Carolinas Cement Clarifies Recommendations on Wetlands Mitigation

Carolinas Cement of Wilmington, N.C., announced on Sept. 12 a correction to recent media reports that claimed that three state and federal organizations recommended the company identify a new site for its proposed cement plant off of Holly Shelter Road in Castle Hayne, N.C.

Company officials stated that published reports in local media resulted in gross misunderstandings and potential loss of credibility for the company.

According to scoping comment letters submitted to the U.S. Corps of Engineers by the U.S. Fish and Wildlife Service, the N.C. Division of Water Quality and the N.C. Division of Marine Fisheries, select areas within the company's 1,888-acre site were deemed unmitigatable. These areas, described as "forested wetlands," and "tidal freshwater wetlands," refer only to the property bordering the Northeast Cape Fear River and Island Creek – and make up only a small percentage of the proposed site. The proposed Carolinas Cement site includes plans for both a cement manufacturing plant and a limestone quarry operation. These letters were submitted to the Corps of Engineers in response to its July 1 scoping meeting and refer to a small portion of the proposed quarry operations.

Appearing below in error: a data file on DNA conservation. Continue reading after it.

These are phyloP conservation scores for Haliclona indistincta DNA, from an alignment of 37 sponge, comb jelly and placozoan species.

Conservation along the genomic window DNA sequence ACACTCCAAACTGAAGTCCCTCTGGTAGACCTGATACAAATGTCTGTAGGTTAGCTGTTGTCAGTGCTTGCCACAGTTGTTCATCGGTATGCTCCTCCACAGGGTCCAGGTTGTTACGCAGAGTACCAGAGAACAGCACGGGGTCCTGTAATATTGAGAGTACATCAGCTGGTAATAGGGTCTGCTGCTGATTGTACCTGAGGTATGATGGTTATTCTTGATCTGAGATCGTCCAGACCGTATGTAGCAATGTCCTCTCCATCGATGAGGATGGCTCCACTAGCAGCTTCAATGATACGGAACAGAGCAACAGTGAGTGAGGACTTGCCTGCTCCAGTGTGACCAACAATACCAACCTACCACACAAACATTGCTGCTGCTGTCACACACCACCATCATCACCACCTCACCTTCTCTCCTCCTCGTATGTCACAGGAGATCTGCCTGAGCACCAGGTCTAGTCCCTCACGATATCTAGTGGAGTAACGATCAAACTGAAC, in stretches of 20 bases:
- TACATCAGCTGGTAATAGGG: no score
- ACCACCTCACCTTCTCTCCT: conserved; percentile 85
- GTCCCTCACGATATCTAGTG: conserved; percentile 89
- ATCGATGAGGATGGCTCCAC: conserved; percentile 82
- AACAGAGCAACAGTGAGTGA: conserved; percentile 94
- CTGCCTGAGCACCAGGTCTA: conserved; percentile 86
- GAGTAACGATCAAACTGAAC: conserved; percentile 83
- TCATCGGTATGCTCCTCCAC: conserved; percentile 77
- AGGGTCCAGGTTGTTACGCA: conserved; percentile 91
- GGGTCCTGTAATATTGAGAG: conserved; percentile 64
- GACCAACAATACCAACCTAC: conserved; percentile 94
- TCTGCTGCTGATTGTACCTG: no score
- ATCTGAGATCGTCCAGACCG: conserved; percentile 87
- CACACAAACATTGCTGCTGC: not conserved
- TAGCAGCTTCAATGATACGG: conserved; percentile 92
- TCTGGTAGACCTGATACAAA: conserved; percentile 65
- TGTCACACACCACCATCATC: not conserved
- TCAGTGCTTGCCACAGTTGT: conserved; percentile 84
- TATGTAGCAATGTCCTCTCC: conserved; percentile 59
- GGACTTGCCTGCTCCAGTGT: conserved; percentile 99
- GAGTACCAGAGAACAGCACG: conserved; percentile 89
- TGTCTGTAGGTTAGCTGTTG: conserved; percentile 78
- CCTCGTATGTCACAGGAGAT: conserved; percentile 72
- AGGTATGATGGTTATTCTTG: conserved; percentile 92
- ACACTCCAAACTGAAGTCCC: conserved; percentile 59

"Unfortunately, these letters – which were submitted as a normal part of the Environmental Impact Statement process, not as a protest – were misinterpreted by some to mean these agencies are recommending we abandon the former Ideal Cement plant site," said Jay Willis, Corporate Engineering environmental manager for Titan America, parent company of Carolinas Cement. "That is simply not the case. The cement plant itself is not even within the areas highlighted in the comment letters. The majority of the quarry area does not include the type of wetlands that these agencies have characterized as unmitigatable."

"We are developing alternatives and conducting studies as part of the Environmental Impact Statement (EIS) process with the Corps of Engineers. We believe through this process that an acceptable alternative will be developed -- within our existing plant and quarry site -- that protects the most valuable of the wetlands of the highest concerns to the various state and federal agencies."

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